Every time I go to Redfish Lake, I think about author Richard Brautigan.
The hippie novelist of the 1960s is best known for his classic 182-page novel, "Trout Fishing in America." In the free-flowing narrative, he carries readers in and out of literature, cooking, sex, Mormonism, the West and, yes, fishing.
His character also travels across central Idaho, from McCall then to Lowman, Stanley and Redfish Lake. There his character discusses the fine art of catching minnows in a baking pan crusted with vanilla pudding.
Brautigan became an overnight sensation and a symbol of the counterculture that sprang up in the 1960s. He later moved to Montana’s Paradise Valley south of Livingston, a hangout for artists, authors and actors.
There he joined his Montana neighbors in their fascination with guns. He committed suicide at age 49 in 1984. In his brief time, he became an unlikely icon of the time and the place.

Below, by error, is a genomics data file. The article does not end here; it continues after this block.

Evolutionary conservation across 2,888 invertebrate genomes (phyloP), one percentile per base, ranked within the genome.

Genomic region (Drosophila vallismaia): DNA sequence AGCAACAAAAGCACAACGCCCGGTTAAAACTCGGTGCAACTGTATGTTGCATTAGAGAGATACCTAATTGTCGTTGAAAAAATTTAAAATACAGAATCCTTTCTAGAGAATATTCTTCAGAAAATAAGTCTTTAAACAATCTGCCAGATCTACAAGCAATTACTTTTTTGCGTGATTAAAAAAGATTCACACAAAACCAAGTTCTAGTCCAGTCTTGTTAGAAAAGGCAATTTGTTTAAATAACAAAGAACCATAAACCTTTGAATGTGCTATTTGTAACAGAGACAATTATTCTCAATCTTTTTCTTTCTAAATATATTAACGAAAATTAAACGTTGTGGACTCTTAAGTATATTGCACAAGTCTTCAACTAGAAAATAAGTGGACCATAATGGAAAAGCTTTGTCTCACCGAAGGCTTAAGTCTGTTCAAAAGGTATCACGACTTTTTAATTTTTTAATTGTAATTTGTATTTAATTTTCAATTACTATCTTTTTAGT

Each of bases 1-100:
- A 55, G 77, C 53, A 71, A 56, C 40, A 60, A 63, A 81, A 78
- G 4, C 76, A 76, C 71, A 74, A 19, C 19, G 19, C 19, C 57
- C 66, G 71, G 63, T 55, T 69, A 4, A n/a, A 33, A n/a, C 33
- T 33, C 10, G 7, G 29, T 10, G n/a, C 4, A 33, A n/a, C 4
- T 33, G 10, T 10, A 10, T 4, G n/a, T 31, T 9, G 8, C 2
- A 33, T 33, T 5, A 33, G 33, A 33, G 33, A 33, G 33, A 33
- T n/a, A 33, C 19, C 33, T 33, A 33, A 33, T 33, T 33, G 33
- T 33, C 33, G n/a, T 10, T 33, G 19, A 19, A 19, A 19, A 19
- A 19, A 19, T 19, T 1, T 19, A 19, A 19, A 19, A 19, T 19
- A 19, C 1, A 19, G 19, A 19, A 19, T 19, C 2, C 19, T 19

A friend from college bought Brautigan's Montana house on the Yellowstone River and I visited him in 1989. He showed me a hole in his kitchen wall where Brautigan had shot while drinking.
Then he took me out to the barn down by the river. Hanging on the wall was the fly rod and creel of the author of "Trout Fishing in America."
Now one of Brautigan’s Montana neighbors, novelist William Hjortsberg, has written a long biography of the author, "Jubilee Hitchhiker," reviewed today in the New York Times.
As I looked out on the lake from the porch of the Redfish Lake Lodge Saturday, I remembered watching my daughter and her friend catching minnows in the early 1990s. Even then Brautigan’s offbeat humor came to mind.
“The minnows were an Idaho tourist attraction,” he wrote. “They should have been made into a National Monument.”
Today, some of the minnows, the baby sockeye, are listed as an endangered species and the entire area has been protected for 40 years as the Sawtooth National Recreation Area. I know that doesn’t mean anything. But that’s what made "Trout Fishing in America" a strange and interesting read.